Tuesday, January 17, 2012

The Artist (2011) – Review

Review: The Artist is a funny and heartfelt romance. The film is about silent movie star George Valentin, whose life is left in ruins when cinema switches to sound leaving him behind. But, there is potential light at the end of the tunnel for George in the form of rising star Peppy Miller, whom he falls for upon their first meeting. Much like with Martin Scorsese’s Hugo, writer-director Michel Hazanavicius pays tribute to the history of cinema, specifically the silent era. However, Hazanavicius takes it a step further, making an almost completely silent film, and very much in the style of that era. The silent era of cinema saw some of the most creative and artistic films (and filmmakers like Fritz Lang, F.W. Murnau, Carl Theodor Dreyer, Sergei M. Eisenstein, King Vidor, Charles Chaplin and Buster Keeton among others) in cinema history – sound setting the industry creatively back decades some historians say. And much like with Hugo, a lot of the charm of this film comes from its homage to the past. Silent films relied completely on visual storytelling, and for the most part Hazanavicius is up to the task – especially with a fantastic beginning and ending to the film. However, the middle is where the issue lies with this film. Hazanavicius is able to convey the narrative and character journeys throughout, but the pacing falls apart in the middle of the film and it drags horribly. It is a shame really, as the end is so good, but most of the momentum is lost by the time it comes around. I think that like with Hugo, the novelty and nostalgic aspects of the film greatly outweighs the shortcomings in the minds of many familiar with film history, but taking the film at face value the pacing and overly drawn-out narrative leave the film not working quite as well as it could have. Not to say it is a bad film, as this is far from the case; it is a very good film, just not a great one (which it could have been). There is also a postmodern aspect to the film that is interesting. George loses his career due to his inability to adapt to sound – even having a nightmare in which objects make sounds when interacted with climaxing with full on ambient noise and women laughing at him. Throughout, he is unable to speak, or get his true feeling across to Peppy – be it due to pride or other emotions/circumstances. Finally, when he is able to speak, confronting his fears, the whole film is illuminated with sound. It is quite powerful. The homage and postmodern characteristics of The Artist propel it above the romance narrative it otherwise is, but Hazanavicius is not quite a good enough filmmaker to make a great silent film.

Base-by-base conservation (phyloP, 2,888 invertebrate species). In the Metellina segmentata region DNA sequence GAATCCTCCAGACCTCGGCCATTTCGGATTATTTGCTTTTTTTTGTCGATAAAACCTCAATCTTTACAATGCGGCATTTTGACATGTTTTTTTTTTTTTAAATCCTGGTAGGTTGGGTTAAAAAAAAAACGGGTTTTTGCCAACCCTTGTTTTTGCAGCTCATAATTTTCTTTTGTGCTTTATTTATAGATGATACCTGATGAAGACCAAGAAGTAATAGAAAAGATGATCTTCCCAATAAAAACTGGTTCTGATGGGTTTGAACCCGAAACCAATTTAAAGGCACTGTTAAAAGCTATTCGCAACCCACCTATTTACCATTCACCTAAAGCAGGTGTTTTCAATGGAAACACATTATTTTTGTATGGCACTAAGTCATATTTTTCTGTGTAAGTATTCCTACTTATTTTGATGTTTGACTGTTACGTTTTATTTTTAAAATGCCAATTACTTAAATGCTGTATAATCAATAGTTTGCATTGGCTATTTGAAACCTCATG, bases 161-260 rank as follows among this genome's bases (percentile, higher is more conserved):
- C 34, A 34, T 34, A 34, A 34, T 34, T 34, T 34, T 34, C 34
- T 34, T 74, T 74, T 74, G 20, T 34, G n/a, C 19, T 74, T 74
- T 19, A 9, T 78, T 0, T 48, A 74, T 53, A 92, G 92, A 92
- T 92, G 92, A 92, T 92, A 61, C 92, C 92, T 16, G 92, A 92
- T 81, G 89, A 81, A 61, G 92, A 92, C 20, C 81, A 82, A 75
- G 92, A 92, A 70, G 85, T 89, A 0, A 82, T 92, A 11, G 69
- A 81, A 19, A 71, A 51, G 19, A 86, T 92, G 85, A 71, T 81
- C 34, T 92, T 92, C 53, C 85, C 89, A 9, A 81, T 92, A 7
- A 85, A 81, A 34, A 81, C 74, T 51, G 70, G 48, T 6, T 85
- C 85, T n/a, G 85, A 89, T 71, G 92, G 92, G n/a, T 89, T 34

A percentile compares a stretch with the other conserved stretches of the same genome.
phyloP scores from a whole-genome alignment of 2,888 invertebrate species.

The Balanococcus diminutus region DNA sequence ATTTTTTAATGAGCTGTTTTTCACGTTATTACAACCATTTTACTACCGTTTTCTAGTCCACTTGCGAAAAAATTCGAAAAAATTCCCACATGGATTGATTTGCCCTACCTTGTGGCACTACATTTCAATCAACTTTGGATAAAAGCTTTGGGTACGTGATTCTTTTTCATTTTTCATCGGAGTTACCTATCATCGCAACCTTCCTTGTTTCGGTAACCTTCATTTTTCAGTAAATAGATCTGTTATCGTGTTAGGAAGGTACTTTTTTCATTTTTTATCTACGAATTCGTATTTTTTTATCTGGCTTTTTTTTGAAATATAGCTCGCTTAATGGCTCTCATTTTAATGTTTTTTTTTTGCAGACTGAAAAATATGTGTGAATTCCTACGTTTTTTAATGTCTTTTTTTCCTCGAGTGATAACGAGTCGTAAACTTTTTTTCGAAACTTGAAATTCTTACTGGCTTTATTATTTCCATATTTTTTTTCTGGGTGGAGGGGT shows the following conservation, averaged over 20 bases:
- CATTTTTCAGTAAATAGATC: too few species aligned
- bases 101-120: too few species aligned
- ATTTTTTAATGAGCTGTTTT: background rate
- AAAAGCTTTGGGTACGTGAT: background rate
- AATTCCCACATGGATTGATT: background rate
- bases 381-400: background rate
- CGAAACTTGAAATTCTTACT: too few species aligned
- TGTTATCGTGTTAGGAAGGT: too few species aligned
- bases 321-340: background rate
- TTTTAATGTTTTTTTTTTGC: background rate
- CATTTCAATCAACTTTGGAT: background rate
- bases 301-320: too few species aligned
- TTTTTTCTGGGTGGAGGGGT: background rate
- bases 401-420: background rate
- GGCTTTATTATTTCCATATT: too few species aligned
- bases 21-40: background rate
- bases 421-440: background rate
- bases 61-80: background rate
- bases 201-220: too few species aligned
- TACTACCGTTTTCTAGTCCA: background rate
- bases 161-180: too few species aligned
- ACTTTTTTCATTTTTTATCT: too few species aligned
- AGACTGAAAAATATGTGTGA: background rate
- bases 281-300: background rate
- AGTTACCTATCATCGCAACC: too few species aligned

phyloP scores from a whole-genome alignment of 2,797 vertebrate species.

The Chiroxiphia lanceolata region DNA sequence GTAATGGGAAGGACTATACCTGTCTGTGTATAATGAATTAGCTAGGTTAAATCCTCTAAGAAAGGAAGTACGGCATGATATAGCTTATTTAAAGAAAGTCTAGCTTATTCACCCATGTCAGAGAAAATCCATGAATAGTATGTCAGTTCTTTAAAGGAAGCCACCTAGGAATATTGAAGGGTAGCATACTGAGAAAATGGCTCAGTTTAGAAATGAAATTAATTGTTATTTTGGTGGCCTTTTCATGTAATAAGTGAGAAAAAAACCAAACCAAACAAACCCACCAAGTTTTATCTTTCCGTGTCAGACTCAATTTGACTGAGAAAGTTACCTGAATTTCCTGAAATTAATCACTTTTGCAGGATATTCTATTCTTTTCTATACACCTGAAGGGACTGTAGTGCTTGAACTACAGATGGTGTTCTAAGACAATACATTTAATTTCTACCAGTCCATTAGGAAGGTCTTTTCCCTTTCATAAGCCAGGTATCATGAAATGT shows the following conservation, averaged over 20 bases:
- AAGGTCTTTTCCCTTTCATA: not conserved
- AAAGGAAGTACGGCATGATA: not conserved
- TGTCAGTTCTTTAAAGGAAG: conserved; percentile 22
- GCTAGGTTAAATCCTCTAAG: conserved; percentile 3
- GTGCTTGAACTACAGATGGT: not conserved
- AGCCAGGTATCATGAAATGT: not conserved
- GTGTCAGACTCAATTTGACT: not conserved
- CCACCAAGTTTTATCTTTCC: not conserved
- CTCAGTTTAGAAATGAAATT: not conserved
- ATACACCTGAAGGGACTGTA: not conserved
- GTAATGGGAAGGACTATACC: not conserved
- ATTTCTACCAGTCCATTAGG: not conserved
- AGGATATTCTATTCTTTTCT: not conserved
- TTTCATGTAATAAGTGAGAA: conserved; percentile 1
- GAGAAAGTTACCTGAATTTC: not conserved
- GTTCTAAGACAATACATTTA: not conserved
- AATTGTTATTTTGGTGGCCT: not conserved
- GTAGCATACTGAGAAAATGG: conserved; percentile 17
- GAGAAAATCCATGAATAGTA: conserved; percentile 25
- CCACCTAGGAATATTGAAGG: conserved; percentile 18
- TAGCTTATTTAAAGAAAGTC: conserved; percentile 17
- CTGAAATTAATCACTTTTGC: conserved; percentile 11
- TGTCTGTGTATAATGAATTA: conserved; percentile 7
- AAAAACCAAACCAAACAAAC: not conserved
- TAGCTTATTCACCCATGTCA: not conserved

Technical, aesthetic & acting achievements: Michel Hazanvicius has made three prior feature films (all comedies), but none to the acclaim that The Artist is receiving – which will make his next project not only highly anticipated but also something that will likely see distribution in America. I am interested to see how he follows this film up. Ludovic Bource’s score is good. It accompanies and reinforces the characters and narrative well, but it is greatly overshadowed by the use of Bernard Herrmann’s score for Vertigo at times (Herrmann’s score occupies the best moments of this film – here is a sample). Shooting in the customary 1.33:1 ratio, Guillaume Schiffman’s cinematography is very good (but not as good as other recent black and white films of note – The Man Who Wasn’t There, The White Ribbon and Wings of Desire to name a few), nor does it quite have the fluidity of the silent film masters. Production designer Laurence Bennett does maybe the best aesthetic work of the film, capturing the essence of the era. Performance wise, the film has a lot of small roles (almost like celebrity cameos) – the best among them is John Goodman as the studio boss. The film’s two leads are both brilliant however (both just missing out on making my yearend awards). Berenice Bejo has a ton of energy and charisma. She really lights up the screen. Jean Dujardin plays his part so big, but also has enough true emotion that the viewer completely connects with him – having a very cute dog as a sidekick also does not hurt.

Summary & score: The way The Artist brings the silent era back to life is magical and not something to be missed, if only the pacing and narrative could have been a bit tighter. 7/10

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